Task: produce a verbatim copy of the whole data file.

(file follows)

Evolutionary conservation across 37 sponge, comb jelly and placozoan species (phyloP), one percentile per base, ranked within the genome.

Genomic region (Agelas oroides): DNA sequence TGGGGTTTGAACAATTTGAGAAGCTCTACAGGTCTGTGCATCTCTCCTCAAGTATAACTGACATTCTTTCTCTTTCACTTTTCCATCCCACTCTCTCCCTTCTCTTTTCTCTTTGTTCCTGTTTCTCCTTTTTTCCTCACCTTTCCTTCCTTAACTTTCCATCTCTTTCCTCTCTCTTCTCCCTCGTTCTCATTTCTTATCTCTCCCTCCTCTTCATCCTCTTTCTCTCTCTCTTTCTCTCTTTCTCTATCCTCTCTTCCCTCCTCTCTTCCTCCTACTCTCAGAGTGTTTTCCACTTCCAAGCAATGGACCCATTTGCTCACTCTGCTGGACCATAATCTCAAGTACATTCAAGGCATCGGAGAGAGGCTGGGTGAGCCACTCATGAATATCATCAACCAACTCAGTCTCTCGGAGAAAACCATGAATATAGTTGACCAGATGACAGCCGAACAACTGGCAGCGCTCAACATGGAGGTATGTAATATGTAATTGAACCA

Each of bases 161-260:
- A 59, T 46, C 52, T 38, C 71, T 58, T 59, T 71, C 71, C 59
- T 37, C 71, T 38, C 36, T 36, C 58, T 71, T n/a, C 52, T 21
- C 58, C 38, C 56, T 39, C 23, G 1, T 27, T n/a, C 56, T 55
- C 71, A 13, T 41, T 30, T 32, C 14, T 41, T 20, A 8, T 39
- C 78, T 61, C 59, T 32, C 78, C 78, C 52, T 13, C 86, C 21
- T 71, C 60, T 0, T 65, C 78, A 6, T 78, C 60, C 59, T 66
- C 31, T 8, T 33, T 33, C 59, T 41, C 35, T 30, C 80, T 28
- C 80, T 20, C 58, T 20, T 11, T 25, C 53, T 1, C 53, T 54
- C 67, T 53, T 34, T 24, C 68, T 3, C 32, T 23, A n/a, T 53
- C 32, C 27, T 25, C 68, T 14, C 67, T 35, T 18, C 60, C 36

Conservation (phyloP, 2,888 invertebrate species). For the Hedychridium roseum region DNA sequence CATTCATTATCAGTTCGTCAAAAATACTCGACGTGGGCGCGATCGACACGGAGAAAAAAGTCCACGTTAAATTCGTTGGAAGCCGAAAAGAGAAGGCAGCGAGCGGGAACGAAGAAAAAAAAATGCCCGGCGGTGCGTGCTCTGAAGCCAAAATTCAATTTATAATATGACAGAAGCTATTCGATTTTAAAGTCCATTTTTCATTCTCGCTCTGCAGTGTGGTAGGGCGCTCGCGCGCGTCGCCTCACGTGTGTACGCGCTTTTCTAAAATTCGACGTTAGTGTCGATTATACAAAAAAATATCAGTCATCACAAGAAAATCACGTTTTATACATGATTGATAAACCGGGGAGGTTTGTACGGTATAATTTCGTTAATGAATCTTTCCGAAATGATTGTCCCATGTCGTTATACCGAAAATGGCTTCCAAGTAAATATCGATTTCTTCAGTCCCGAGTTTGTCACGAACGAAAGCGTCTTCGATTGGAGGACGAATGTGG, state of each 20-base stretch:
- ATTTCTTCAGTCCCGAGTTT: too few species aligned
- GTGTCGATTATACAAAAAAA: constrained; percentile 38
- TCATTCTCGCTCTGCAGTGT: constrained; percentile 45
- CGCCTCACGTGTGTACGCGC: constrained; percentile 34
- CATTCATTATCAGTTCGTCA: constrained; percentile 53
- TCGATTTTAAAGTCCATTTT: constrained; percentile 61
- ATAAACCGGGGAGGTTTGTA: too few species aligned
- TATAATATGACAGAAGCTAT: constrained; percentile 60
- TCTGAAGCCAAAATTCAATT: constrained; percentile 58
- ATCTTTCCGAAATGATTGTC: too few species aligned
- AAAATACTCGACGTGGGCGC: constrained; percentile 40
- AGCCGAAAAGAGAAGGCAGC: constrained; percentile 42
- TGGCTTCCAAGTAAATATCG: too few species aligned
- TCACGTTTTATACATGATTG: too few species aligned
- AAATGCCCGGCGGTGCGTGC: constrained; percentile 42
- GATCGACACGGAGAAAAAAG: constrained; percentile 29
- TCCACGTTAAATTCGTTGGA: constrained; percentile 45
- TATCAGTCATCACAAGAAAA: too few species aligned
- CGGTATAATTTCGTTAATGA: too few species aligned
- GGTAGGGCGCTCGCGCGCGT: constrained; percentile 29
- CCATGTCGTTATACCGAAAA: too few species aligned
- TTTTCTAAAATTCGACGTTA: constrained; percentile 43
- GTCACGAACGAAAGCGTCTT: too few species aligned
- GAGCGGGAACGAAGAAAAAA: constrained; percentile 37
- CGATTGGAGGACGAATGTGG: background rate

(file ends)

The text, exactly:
Evolutionary conservation across 37 sponge, comb jelly and placozoan species (phyloP), one percentile per base, ranked within the genome.

Genomic region (Agelas oroides): DNA sequence TGGGGTTTGAACAATTTGAGAAGCTCTACAGGTCTGTGCATCTCTCCTCAAGTATAACTGACATTCTTTCTCTTTCACTTTTCCATCCCACTCTCTCCCTTCTCTTTTCTCTTTGTTCCTGTTTCTCCTTTTTTCCTCACCTTTCCTTCCTTAACTTTCCATCTCTTTCCTCTCTCTTCTCCCTCGTTCTCATTTCTTATCTCTCCCTCCTCTTCATCCTCTTTCTCTCTCTCTTTCTCTCTTTCTCTATCCTCTCTTCCCTCCTCTCTTCCTCCTACTCTCAGAGTGTTTTCCACTTCCAAGCAATGGACCCATTTGCTCACTCTGCTGGACCATAATCTCAAGTACATTCAAGGCATCGGAGAGAGGCTGGGTGAGCCACTCATGAATATCATCAACCAACTCAGTCTCTCGGAGAAAACCATGAATATAGTTGACCAGATGACAGCCGAACAACTGGCAGCGCTCAACATGGAGGTATGTAATATGTAATTGAACCA

Each of bases 161-260:
- A 59, T 46, C 52, T 38, C 71, T 58, T 59, T 71, C 71, C 59
- T 37, C 71, T 38, C 36, T 36, C 58, T 71, T n/a, C 52, T 21
- C 58, C 38, C 56, T 39, C 23, G 1, T 27, T n/a, C 56, T 55
- C 71, A 13, T 41, T 30, T 32, C 14, T 41, T 20, A 8, T 39
- C 78, T 61, C 59, T 32, C 78, C 78, C 52, T 13, C 86, C 21
- T 71, C 60, T 0, T 65, C 78, A 6, T 78, C 60, C 59, T 66
- C 31, T 8, T 33, T 33, C 59, T 41, C 35, T 30, C 80, T 28
- C 80, T 20, C 58, T 20, T 11, T 25, C 53, T 1, C 53, T 54
- C 67, T 53, T 34, T 24, C 68, T 3, C 32, T 23, A n/a, T 53
- C 32, C 27, T 25, C 68, T 14, C 67, T 35, T 18, C 60, C 36

Conservation (phyloP, 2,888 invertebrate species). For the Hedychridium roseum region DNA sequence CATTCATTATCAGTTCGTCAAAAATACTCGACGTGGGCGCGATCGACACGGAGAAAAAAGTCCACGTTAAATTCGTTGGAAGCCGAAAAGAGAAGGCAGCGAGCGGGAACGAAGAAAAAAAAATGCCCGGCGGTGCGTGCTCTGAAGCCAAAATTCAATTTATAATATGACAGAAGCTATTCGATTTTAAAGTCCATTTTTCATTCTCGCTCTGCAGTGTGGTAGGGCGCTCGCGCGCGTCGCCTCACGTGTGTACGCGCTTTTCTAAAATTCGACGTTAGTGTCGATTATACAAAAAAATATCAGTCATCACAAGAAAATCACGTTTTATACATGATTGATAAACCGGGGAGGTTTGTACGGTATAATTTCGTTAATGAATCTTTCCGAAATGATTGTCCCATGTCGTTATACCGAAAATGGCTTCCAAGTAAATATCGATTTCTTCAGTCCCGAGTTTGTCACGAACGAAAGCGTCTTCGATTGGAGGACGAATGTGG, state of each 20-base stretch:
- ATTTCTTCAGTCCCGAGTTT: too few species aligned
- GTGTCGATTATACAAAAAAA: constrained; percentile 38
- TCATTCTCGCTCTGCAGTGT: constrained; percentile 45
- CGCCTCACGTGTGTACGCGC: constrained; percentile 34
- CATTCATTATCAGTTCGTCA: constrained; percentile 53
- TCGATTTTAAAGTCCATTTT: constrained; percentile 61
- ATAAACCGGGGAGGTTTGTA: too few species aligned
- TATAATATGACAGAAGCTAT: constrained; percentile 60
- TCTGAAGCCAAAATTCAATT: constrained; percentile 58
- ATCTTTCCGAAATGATTGTC: too few species aligned
- AAAATACTCGACGTGGGCGC: constrained; percentile 40
- AGCCGAAAAGAGAAGGCAGC: constrained; percentile 42
- TGGCTTCCAAGTAAATATCG: too few species aligned
- TCACGTTTTATACATGATTG: too few species aligned
- AAATGCCCGGCGGTGCGTGC: constrained; percentile 42
- GATCGACACGGAGAAAAAAG: constrained; percentile 29
- TCCACGTTAAATTCGTTGGA: constrained; percentile 45
- TATCAGTCATCACAAGAAAA: too few species aligned
- CGGTATAATTTCGTTAATGA: too few species aligned
- GGTAGGGCGCTCGCGCGCGT: constrained; percentile 29
- CCATGTCGTTATACCGAAAA: too few species aligned
- TTTTCTAAAATTCGACGTTA: constrained; percentile 43
- GTCACGAACGAAAGCGTCTT: too few species aligned
- GAGCGGGAACGAAGAAAAAA: constrained; percentile 37
- CGATTGGAGGACGAATGTGG: background rate